From: John De Armond
Subject: Re: Question about knob and tube wiring
Date: Fri, 02 Nov 2007 09:14:18 -0400
On Thu, 1 Nov 2007 20:03:52 -0500, "Jim" <email@example.com> wrote:
>> This wiki article explains it (and the issues) pretty well.
> Wow. That's pretty freaky! LOL!!! Glad I never had to muck about with
Why freaky? Properly done K&T is probably the safest wiring method for domestic
wiring. In my experience most of it was properly done. Problems usually arise
either when overly large breakers or fuses are installed or when someone mucks around
with it who doesn't know what he's doing.
Consider the advantages. Opposite polarity conductors are always separated. Copper
never touches any flammable structural materials. The most a nail driven through a
wire can do is break the circuit. All wire joints must be mechanically secure before
being soldered. It works when wet and there is no mechanism to wick water back up
the conductors as there is in romex.
The issues raised in the Wiki article are mostly strawmen. The rubber insulation's
tendency to degrade is mostly irrelevant since the wire never touches anything except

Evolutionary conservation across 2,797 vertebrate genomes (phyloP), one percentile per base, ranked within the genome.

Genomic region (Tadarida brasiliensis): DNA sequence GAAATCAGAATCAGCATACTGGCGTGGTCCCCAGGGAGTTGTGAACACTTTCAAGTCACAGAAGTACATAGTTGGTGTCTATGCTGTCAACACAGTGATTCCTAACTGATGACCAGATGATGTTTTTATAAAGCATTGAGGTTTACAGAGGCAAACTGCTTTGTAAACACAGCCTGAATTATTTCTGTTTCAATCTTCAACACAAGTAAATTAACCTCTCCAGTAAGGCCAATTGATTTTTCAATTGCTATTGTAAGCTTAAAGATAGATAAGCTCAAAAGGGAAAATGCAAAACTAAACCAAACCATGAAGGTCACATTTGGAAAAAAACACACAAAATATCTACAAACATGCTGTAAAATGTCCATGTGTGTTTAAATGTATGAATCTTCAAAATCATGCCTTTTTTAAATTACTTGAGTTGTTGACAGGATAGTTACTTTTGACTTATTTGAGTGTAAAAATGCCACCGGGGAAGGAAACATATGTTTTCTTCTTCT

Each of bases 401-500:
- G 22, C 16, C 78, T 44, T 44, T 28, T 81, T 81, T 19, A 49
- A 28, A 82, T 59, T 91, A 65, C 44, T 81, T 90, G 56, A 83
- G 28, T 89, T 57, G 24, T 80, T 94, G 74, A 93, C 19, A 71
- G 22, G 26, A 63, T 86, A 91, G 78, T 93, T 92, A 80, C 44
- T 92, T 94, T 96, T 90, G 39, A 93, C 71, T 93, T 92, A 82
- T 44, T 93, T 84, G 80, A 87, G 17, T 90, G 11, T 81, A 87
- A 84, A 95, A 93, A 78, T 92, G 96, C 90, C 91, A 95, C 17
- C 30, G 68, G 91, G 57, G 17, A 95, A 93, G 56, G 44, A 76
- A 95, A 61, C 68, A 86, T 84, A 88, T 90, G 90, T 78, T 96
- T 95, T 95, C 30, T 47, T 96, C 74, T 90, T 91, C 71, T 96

porcelain except in the junction box and there it's inside loam (the proper term for
what the article calls sleeving). Bare wire could just as well be used.
It is irrelevant where junctions are because of the joining method. For a solid tap,
the wire is wrapped behind itself one turn, looped back over itself and wrapped in
the other direction. Stranded wire is split into two groups and twisted in opposite
directions. In both instances, the joint is then soldered.
Junctions weren't just covered with cloth tape as described in the article. The
first layer was self-vulcanizing rubber tape that provided the electrical insulation.
The second layer was friction tape, rubberized canvas, that provided mechanical
Lack of a grounding conductor had nothing to do with the K&T technique. Indeed, I've
seen installations where there WERE ground conductors.
Waterproof wiring, as around a pool, was lead-encased and the junctions were lead
wiped after splicing (a technique that involves wiping partially molten lead between
the sheath and a sleeve to make a continuous lead cover), resulting in hermetic
What pushed W&T out of the forefront was not that it was inherently unsafe but that
it was very labor-intensive to install. It also required a REAL trained electrician
and not just some wire-twister come in off the street. An electrician in those days
typically served a 3-4 year apprenticeship.
Relative to this thread, I would NOT go in and rip out sound K&T wiring. As I said
in my one-sentence post, make sure that the overcurrent protection is appropriate for
the size wire involved and then go with it.